When you drive around Bamako, you immediately notice them: Russian flags, waving next to the Malian tricolor. Small copies are sold as souvenirs along the road, for the enthusiast there are also mouth caps, car stickers and key rings.
“It is our most important ally,” explains tailor Oumar Sidibé. Previously his work mainly consisted of sewing women’s dresses, now his business revolves largely around the manufacture of Russian flags for protest marches. “And it offends the West, the French,” laughs Oumar. “When we say ‘Long live Putin’, Macron trembles.”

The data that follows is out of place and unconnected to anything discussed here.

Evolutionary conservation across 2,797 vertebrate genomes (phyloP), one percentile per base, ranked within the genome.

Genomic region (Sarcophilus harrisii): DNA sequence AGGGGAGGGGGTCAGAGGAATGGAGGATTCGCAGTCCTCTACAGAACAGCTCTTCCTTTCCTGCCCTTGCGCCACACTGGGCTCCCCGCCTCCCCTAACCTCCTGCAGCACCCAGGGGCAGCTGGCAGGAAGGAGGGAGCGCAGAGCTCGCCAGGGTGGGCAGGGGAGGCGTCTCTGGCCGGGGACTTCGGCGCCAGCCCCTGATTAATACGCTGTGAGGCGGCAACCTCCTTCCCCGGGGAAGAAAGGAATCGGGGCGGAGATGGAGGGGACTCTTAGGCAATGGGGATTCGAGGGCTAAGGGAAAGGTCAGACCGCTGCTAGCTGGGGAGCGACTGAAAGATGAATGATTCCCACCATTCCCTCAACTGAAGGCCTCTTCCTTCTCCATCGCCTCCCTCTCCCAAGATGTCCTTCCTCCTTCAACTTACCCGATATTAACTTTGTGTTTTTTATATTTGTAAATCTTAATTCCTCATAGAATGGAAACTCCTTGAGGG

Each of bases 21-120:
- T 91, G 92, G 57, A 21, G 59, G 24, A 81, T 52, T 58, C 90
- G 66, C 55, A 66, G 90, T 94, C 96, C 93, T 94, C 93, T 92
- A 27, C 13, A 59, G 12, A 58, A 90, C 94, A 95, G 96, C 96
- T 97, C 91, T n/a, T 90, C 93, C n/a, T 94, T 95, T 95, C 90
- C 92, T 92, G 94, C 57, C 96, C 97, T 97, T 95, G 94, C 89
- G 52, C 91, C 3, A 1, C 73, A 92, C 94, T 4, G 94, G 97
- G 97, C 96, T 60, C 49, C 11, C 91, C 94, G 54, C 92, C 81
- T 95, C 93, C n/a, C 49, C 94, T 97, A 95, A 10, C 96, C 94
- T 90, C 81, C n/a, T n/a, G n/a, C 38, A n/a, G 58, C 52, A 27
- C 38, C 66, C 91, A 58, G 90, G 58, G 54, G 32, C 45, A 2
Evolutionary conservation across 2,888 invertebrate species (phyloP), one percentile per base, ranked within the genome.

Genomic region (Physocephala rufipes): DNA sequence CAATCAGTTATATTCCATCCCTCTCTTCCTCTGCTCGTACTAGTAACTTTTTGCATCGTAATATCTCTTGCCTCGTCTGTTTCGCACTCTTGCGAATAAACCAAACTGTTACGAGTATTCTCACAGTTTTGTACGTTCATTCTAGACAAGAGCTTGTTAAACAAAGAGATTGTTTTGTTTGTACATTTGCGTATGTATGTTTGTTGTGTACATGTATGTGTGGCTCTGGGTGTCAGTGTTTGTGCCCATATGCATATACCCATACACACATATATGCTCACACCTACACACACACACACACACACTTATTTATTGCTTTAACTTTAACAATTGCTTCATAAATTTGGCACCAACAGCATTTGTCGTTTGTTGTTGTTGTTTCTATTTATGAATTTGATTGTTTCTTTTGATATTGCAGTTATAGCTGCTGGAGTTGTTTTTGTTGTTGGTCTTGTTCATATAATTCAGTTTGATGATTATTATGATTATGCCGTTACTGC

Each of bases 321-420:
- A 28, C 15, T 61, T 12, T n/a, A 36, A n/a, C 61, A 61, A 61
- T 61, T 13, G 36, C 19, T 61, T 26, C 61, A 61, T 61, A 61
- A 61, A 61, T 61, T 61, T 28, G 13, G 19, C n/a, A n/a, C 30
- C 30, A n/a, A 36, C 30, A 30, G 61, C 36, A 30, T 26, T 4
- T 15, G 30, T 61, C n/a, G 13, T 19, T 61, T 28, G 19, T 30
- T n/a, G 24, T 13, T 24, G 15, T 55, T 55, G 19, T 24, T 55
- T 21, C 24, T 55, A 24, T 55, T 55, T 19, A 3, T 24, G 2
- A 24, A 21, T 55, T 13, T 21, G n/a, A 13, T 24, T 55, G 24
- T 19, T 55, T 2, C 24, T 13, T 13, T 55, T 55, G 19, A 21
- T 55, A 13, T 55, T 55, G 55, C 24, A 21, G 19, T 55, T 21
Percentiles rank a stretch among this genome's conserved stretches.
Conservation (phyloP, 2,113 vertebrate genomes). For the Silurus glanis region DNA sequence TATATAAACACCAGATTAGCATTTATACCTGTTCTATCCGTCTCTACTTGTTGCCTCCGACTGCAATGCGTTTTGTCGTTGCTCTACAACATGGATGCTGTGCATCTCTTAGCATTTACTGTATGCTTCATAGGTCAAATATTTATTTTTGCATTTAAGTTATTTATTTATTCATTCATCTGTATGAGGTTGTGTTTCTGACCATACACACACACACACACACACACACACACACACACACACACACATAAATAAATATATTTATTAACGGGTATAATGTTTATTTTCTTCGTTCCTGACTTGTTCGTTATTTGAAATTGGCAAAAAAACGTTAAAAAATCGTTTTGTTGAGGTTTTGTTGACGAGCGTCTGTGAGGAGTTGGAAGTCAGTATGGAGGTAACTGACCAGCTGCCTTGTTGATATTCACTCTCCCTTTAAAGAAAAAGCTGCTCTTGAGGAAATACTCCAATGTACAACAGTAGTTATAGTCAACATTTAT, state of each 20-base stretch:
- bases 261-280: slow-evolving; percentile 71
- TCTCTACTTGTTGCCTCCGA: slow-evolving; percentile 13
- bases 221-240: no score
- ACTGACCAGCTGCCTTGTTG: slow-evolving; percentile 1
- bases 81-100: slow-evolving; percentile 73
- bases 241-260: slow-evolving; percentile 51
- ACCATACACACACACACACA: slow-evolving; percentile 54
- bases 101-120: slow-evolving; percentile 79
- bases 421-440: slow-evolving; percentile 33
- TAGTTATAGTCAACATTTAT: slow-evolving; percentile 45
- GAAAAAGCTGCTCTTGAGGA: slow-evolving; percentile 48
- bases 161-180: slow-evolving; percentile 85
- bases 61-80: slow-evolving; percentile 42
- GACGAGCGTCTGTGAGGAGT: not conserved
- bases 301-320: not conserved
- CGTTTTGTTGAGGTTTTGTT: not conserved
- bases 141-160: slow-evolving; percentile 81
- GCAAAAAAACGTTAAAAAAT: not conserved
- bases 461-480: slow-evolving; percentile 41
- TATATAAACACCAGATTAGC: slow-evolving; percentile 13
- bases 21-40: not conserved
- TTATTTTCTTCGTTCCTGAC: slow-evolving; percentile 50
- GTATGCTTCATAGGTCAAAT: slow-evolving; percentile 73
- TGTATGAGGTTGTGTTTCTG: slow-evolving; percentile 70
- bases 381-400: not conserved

Finally, say many residents of Bamako, there is now a government in Mali that is not led by former colonizer France. A government that listens to the people, rather than to Paris.
“Indeed, down with France”, nods Siriki Kouyaté, one of the leaders of the influential citizen movement Yéréwolo. “France is no longer welcome here. Let them leave as soon as possible.”
Correspondent Saskia Houttuin traveled to Mali and saw how great the influence of Russia is on the country: